Mohit Joshi, CEO, Havas Media Group India


The conversation surrounding equal pay is topical and universal. Within the world of sports, BCCI’s policy change emerges as a historic turning point where female athletes not only get their dues but also reflects a mind shift change where they are valued like their male counterparts. Marketers should recognise this opportunity to build female athletes as brands - in a sense, create an ecosystem that goes beyond the lip-service of pay-hike tokenism.


Take, for example, the number of endorsements, for brands and products across industries, we see from male cricket players – the names instantly spring to mind! Now, consider the brands and products endorsed by female cricket players – it takes longer for us to think of any. This holds up a mirror to the overlooked potential of women, not just as athletes but also as impactful brand ambassadors.


The industry is buzzing for change, and as an advertising conglomerate we have made a meaningful difference by altering our policies and ecosystem to not only onboard more women professionals but creating a conducive environment for them to thrive in. Similarly, we need to transform how female athletes are perceived, empowering them with more visibility via increased endorsements which will, in turn, have a positive, organic role-modelling effect on budding sports stars. We must have confidence in the uplifting power of female representation in sports and leverage it tactfully in marketing so that it becomes a win-win scenario for all.


Ramakrishnan R, co-founder and director, Baseline Ventures

It's good for the sport. What you earn on field is pure reward for the sweat. Men and women give the same effort and so it's a good move by the BCCI. However, one shouldn't compare on field and off field earnings.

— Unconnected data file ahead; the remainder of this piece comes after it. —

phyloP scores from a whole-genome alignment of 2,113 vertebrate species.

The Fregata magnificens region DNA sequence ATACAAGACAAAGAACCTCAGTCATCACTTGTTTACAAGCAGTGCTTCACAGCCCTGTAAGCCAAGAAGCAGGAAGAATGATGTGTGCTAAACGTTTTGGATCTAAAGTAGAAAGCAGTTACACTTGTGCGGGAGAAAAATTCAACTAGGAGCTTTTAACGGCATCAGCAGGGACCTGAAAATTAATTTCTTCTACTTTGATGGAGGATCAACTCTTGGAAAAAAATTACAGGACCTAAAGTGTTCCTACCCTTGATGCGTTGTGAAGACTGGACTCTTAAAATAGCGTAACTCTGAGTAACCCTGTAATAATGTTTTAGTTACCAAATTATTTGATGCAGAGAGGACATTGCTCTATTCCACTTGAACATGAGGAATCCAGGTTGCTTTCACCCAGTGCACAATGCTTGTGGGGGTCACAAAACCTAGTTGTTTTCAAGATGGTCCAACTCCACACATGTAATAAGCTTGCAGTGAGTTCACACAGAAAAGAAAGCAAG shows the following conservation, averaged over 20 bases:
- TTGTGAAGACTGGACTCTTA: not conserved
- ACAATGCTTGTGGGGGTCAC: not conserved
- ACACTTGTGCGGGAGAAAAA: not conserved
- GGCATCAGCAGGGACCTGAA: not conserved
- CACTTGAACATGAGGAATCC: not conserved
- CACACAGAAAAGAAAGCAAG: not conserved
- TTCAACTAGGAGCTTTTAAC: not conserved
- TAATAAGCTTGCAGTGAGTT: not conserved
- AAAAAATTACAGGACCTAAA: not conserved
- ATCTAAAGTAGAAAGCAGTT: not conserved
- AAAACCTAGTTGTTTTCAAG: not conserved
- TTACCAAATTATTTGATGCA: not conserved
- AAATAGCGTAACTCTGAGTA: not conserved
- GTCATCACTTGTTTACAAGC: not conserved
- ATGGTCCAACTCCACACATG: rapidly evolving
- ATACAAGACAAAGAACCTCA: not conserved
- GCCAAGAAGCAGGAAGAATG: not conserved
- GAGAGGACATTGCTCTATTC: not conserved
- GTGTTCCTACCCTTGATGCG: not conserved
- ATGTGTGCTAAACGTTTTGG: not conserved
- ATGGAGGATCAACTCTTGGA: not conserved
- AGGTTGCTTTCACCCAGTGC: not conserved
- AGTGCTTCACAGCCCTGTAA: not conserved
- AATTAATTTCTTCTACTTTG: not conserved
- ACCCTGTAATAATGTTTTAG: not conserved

Sandeep Goyal, managing director, Rediffusion
It's a good populist measure by BCCI. But that is a monopolistic decision not supported by economic realities. Men’s cricket is multiple times the size of the women’s cricket. Pay has to be in proportion to overall earnings not just a function of societal equality - that is the economic reality.
Endorsements are based on a one-on-one negotiation. Advertisers will pay for the bang their buck gets from the celebrity.
Sanjay Tripathy, co-founder and CEO, Agilio Labs
The BCCI needs to aggressively amp up the number of domestic and international matches for female players. Also, all matches played across age groups and levels should be also considered. 
Their is still a huge differential on contracts. The BCCI had announced the annual player contracts of the women cricketers in May this year. The pay categories looked like this:
Category A (Rs 50 lakh), Category B (Rs 30 lakh) and Category C (Rs 10 lakh). A month before this, the Board had announced the contracts for male cricketers. In their case, there are four categories, instead of three, with players in the topmost category ‘A+’ earning Rs 7 crore (excluding the match fees). The other categories included ‘A’ (Rs 5 crore), ‘B’ (Rs 3 crore) and ‘C’ (Rs 1 crore). 
Female tennis players are, perhaps, the only women athletes to earn the same as their male contemporaries. The four major Grand Slams — Australian, French, US and Wimbledon — men and women have taken equal prize money since 2007.  
Brand endorsement is a different ball game. It is different for every celebrity or cricketer based on the following three points: 
  • Attractiveness of the cricketer- The endorser should be attractive to the target audience in certain aspects like physical appearance, intellectual capabilities, athletic competence, and lifestyle.
  • Credibility: defined here as the cricketers’ perceived expertise and trustworthiness
  • Reach and brand appeal: How big is the reach and compatibility between the brand and the cricketers audience. 
The reach and appeal of most of the women cricketers will bound to grow with higher exposure, number of matches and women IPL slated to start from 2023. So the endorsement figure by next year will be definitely double or more for performing, visible women cricketers. It may not happen immediately but you will see the change in next 6-12 months.
Campaign India